Adobe’s Document Reader Is Getting an AI Fix

Document Reader, Document, Reader

On February 20th, Adobe announced its long-awaited AI Assistant for its document reader, now available in beta for Acrobat subscribers.

  • AI Assistant will summarize and answer questions while remaining on topic, among other things.
  • The company hinted at further AI advancements.

On February 20th, Adobe finally introduced AI Assistant to its PDF management software, now available in beta for Acrobat subscribers.

The new feature integrates AI technology directly into the document reader, both Reader (free) and Acrobat (paid). It offers a conversational interface so we can interact with the PDFs. It generates summaries, provides insights, and formats information so you can share it across platforms without much fuss. AI Assistant can help you write an email based on the open document.

In a press release, Senior Vice President of Document Cloud at Adobe Abhigyan Modi said that AI holds the key to transforming “the information inside PDFs into actionable, knowledge, and professional-looking content.” He also hinted at future artificially intelligent additions, “the capabilities introduced today are just the beginning of the value AI Assistant will deliver.”

So, AI Assistant builds upon Adobe Liquid Mode, which turns PDFs into a more readable format for smaller screens. And the document viewer will now have some interesting key features:

  1. Generative Summary: A concise overview of lengthy documents. Say Goodbye to weeding through lengthy studies!
  2. Intelligent Navigation: The responses would have clickable links to the exact part from which the AI answered your questions.
  3. Interactive Q&A: Some documents leave us with more questions than answers. It would be nice to be able to ask a question and have it be answered within the needed context.
  4. Formatted Output: No need to adjust or modify the response for your emails or presentations since the output is already formatted as such.
  5. Trust and Security: Adobe is well known for ensuring that customers’ content remains protected and private.

You know you’ve grown up when smart features like these and spreadsheets make you happy. Let me tell you, when I read this news this morning, something in me healed. Lengthy PDFs have been the bane of my existence since I graduated high school.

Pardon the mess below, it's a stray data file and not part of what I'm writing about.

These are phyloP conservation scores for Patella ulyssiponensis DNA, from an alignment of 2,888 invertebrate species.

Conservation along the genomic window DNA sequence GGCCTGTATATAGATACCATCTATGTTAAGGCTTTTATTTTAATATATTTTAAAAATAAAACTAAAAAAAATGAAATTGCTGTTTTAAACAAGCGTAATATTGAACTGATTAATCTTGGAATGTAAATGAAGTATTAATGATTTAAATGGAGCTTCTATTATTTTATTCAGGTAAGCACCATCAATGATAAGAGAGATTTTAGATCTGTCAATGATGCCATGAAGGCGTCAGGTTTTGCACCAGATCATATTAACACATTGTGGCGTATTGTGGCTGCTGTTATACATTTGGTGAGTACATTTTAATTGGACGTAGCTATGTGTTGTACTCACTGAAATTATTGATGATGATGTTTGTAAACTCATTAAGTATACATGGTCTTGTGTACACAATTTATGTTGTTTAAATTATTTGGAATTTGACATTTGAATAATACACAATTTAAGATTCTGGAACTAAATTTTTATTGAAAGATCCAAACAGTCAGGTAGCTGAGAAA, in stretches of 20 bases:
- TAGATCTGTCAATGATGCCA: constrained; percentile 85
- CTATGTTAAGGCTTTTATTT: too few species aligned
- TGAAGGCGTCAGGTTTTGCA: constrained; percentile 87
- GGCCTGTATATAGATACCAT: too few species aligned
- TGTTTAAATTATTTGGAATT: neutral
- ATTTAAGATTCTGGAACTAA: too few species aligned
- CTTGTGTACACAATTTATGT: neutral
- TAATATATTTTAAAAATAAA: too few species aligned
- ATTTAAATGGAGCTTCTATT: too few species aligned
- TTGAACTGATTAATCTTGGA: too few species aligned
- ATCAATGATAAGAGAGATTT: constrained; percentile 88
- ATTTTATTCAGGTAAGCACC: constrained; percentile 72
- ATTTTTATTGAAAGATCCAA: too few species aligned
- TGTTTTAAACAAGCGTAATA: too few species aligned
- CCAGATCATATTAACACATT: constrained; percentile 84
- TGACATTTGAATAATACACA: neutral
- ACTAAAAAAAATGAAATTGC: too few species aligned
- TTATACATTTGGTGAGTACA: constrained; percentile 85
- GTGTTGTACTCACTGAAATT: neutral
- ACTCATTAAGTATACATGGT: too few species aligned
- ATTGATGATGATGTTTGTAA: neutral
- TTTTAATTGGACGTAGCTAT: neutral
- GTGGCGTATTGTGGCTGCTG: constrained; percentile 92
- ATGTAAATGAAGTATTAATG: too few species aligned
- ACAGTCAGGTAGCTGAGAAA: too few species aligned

You see, I’m an English literature student and The Norton Anthology of English Literature is one of our key textbooks. Do you understand how hard it is to find a piece of information in this 512-page mammoth? I’d rather go look for a needle in a haystack. Students can now actually get some work done rather than be lost in a sea of information. I could google the answers, but I did not pay for my textbooks just to go and google. It’s the principle of the matter.

But I’m also a writer who goes through documents all day, including but not limited to legal documents, studies, and prediction reports. At some point, I was working on a document that was in Mandarin. I do not speak Mandarin. Just the thought of no longer having to look up every other word when reading an MIT research paper in a field in which I absolutely do not belong helps my blood pressure. Okay, that’s an exaggeration but you catch my drift.

I’m aware that they are not reinventing the wheel. I’m happy, not delusional. Multiple AI-powered PDF managers out there offer AI assistance for PDFs. And I’ve tried using them. The free versions of some will only let you work on a PDF if it’s under a certain size. What’s the point? And I cannot possibly justify the expense of purchasing a membership. Adobe’s AI Assistant will be free with its Reader. This will definitely kill the competition.

Besides, if I’m giving my data, I might as well share it with an entity that I’m 89% sure won’t “misplace” it.

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